Living donor transplantation offers a safe alternative for liver transplant patients

Demand for donor livers for transplant patients outstrips supply with over 15% of waitlist patients dying after a year. A new international study offers support for increasing the use of living donor liver transplantation (LDLT) in Western countries and reducing the imbalance between organ supply and demand. This study is reported in the Journal of Hepatology.

LDLT is when a portion of the liver from a healthy living person is removed and placed into someone whose liver is no longer working properly. The donor’s remaining liver regrows and returns to its normal size, volume, and capacity within a few months after the surgery. Although the waiting period for a deceased donor transplant can be more than five years, LDLT remains uncommon compared to deceased donor liver transplantation (DDLT) in Western countries compared to those in Asia.

Identifying differences in outcomes and other transplant characteristics may help identify areas for healthcare improvement and clarify whether expanding LDLT practices can be justified in countries that rely primarily on DDLT.

“There has been a growing interest in strategies to alleviate the increasing demand for transplantation and the unacceptably high mortality on the liver transplant waitlist,” explained Gonzalo Sapisochin, MD, Ph.D., MSc, Division of General Surgery, University Health Network, Toronto, ON, Canada. “One such approach is LDLT, which can expand the number of grafts available for transplantation. However, short- and long-term outcomes need to be maintained for both the donors and recipients. We therefore sought to compare donor and recipient characteristics and post-transplant outcomes after LDLT.”

This is a retrospective multicenter study of adults aged 18 years or older who underwent primary LDLT between January 2008 and December 2018 as reported by three national liver transplantation registries: United Network for Organ Sharing (UNOS; U.S.), National Health Service Blood and Transplantation (NHSBT; U.K.), and the Canadian Organ Replacement Registry (CORR; Canada). Patients undergoing retransplantation or multi-organ transplantation were excluded. Investigators compared recipient and donor characteristics, temporal trends, and post-LDLT outcomes across the three registries. In addition, they sought to evaluate outcomes for LDLT compared with DDLT within each of the countries.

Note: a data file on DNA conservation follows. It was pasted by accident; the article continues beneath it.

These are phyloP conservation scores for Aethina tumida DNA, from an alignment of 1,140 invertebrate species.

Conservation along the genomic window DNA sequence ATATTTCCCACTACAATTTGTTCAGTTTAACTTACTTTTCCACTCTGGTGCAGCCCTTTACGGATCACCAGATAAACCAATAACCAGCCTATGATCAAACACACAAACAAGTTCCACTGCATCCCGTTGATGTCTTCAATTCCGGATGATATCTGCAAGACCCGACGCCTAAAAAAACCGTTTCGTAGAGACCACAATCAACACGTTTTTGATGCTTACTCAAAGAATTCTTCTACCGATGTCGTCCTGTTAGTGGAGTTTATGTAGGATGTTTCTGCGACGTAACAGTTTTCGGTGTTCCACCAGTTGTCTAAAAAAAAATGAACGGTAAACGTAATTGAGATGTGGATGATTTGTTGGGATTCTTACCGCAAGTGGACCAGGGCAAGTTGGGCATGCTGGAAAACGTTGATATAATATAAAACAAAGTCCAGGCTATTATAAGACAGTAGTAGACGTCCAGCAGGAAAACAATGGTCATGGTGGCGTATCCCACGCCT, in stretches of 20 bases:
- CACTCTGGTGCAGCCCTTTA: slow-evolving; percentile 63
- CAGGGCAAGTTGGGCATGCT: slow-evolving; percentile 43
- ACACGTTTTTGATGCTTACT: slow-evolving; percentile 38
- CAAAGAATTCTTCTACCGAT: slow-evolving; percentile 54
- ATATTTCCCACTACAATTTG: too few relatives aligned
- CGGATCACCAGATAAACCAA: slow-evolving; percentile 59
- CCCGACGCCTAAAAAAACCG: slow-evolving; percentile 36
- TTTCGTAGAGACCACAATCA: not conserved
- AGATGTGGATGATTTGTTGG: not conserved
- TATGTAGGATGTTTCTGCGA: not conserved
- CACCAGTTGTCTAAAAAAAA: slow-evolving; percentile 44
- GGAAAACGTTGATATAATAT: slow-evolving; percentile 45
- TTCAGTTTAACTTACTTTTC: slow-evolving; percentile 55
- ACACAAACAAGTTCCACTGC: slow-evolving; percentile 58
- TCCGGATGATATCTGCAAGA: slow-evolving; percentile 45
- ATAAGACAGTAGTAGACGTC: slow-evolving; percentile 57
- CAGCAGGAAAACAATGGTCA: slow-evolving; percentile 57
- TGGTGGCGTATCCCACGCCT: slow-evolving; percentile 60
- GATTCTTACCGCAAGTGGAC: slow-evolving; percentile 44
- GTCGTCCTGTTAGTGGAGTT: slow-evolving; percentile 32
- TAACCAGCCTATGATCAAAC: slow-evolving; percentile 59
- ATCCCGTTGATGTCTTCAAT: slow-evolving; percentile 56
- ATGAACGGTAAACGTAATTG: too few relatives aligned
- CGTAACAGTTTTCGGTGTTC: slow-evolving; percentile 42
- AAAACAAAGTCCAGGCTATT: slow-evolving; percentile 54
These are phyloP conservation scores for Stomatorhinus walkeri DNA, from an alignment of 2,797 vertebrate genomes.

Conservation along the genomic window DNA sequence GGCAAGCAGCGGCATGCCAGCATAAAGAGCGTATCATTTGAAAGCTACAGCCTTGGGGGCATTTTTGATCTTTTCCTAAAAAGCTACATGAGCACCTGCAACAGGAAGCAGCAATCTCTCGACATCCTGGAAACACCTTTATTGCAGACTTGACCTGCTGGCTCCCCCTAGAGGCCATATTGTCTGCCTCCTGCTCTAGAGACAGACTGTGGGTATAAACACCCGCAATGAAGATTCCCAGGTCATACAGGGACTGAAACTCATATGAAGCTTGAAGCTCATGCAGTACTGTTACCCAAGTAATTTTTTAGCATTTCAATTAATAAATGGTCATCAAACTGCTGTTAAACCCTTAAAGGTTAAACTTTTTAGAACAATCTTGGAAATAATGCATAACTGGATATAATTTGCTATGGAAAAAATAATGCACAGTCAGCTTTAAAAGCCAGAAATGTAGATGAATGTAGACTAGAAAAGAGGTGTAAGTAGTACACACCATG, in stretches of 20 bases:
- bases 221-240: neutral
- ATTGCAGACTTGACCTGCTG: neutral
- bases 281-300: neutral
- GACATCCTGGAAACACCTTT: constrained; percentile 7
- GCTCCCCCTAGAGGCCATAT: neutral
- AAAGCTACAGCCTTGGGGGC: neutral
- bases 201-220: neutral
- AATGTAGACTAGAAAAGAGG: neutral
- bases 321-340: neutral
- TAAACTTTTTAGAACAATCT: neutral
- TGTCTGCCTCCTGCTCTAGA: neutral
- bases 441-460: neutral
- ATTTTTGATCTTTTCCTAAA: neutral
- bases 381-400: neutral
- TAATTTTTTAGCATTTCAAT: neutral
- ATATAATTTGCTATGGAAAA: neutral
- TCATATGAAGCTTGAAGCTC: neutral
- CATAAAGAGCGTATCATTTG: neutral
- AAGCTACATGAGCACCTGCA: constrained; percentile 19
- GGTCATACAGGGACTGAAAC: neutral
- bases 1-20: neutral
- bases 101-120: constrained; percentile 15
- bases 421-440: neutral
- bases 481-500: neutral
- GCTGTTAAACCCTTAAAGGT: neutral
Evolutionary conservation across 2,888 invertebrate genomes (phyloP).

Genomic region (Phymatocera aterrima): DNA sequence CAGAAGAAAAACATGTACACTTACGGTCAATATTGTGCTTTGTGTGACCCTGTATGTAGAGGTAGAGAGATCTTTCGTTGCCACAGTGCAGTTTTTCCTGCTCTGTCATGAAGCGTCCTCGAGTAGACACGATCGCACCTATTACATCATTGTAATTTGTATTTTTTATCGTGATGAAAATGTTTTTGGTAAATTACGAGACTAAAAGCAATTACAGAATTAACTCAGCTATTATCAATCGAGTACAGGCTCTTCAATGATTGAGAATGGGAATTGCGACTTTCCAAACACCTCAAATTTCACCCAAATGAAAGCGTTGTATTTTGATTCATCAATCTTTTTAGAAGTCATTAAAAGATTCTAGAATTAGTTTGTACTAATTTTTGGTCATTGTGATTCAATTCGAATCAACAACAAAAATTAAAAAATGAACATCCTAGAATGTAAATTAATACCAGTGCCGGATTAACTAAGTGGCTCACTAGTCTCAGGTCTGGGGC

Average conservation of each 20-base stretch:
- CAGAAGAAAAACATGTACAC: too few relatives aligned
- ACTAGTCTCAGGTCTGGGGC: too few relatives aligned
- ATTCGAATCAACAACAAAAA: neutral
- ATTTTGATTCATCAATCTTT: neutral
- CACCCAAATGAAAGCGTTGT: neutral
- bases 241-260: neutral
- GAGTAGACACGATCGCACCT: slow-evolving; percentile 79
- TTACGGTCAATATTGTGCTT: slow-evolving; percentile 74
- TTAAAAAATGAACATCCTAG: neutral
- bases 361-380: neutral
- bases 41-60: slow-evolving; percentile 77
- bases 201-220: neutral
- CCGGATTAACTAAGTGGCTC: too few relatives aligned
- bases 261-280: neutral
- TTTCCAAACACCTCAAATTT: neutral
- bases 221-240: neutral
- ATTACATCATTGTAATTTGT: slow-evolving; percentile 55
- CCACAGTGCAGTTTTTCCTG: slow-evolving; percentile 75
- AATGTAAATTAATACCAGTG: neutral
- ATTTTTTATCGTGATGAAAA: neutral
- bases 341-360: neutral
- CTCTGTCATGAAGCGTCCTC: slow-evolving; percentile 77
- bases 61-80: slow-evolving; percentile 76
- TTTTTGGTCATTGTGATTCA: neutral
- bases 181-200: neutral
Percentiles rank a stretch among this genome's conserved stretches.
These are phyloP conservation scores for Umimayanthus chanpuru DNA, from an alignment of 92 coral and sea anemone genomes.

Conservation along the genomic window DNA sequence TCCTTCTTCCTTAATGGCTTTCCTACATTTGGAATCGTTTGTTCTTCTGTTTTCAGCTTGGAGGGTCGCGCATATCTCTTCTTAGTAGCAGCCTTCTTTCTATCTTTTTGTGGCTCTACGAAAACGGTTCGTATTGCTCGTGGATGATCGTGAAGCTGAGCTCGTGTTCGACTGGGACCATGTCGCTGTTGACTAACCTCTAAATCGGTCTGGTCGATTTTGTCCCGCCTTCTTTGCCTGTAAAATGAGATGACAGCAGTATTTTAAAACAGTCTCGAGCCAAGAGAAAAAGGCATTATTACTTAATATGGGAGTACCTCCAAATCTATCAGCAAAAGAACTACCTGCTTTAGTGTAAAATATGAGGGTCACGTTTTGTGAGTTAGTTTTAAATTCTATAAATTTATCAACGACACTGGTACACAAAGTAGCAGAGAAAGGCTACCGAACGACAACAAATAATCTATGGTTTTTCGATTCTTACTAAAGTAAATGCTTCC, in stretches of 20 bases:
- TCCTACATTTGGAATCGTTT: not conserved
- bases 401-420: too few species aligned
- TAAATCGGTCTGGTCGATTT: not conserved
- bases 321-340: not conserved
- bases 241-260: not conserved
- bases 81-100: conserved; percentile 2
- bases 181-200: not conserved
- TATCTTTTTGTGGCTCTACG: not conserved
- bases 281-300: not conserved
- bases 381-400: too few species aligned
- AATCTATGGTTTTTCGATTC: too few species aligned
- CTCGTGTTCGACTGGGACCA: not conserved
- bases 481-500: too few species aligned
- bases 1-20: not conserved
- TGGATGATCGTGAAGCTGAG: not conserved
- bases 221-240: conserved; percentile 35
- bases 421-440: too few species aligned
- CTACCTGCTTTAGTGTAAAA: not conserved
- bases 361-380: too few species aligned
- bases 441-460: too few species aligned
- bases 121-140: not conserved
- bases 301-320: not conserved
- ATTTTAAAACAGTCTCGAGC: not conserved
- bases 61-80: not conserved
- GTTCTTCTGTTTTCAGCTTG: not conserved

A total of 2,954 LDLTs were performed in these countries, 2,328 of which took place in the U.S., 529 in Canada, and 97 in the U.K. Canada performed the highest proportion of LDLT procedures over time. Investigators were pleasantly surprised to see that long-term outcomes were excellent despite relatively low use of LDLT in Western countries. The one-, five-, and 10-year patient survival rates were 92.6%, 82.8%, and 70.0% in the U.S.; 96.1%, 89.9%, and 82.2% in Canada; and 91.4%, 85.4%, and 66.7% in the U.K., respectively.

This analysis of LDLT demonstrates that despite the low use of LDLT in Western countries compared to Asian countries, long-term survival is excellent. In addition, the mortality risk is not statistically significantly different between these three countries.

“This study offers support for increasing the use of LDLT in Western countries because it provides an opportunity to reduce the imbalance between organ supply and demand and, as a result, offers waitlist candidates the possibility of earlier transplantation and decreased mortality on the transplant waitlist,” commented Dr. Sapisochin.

Source link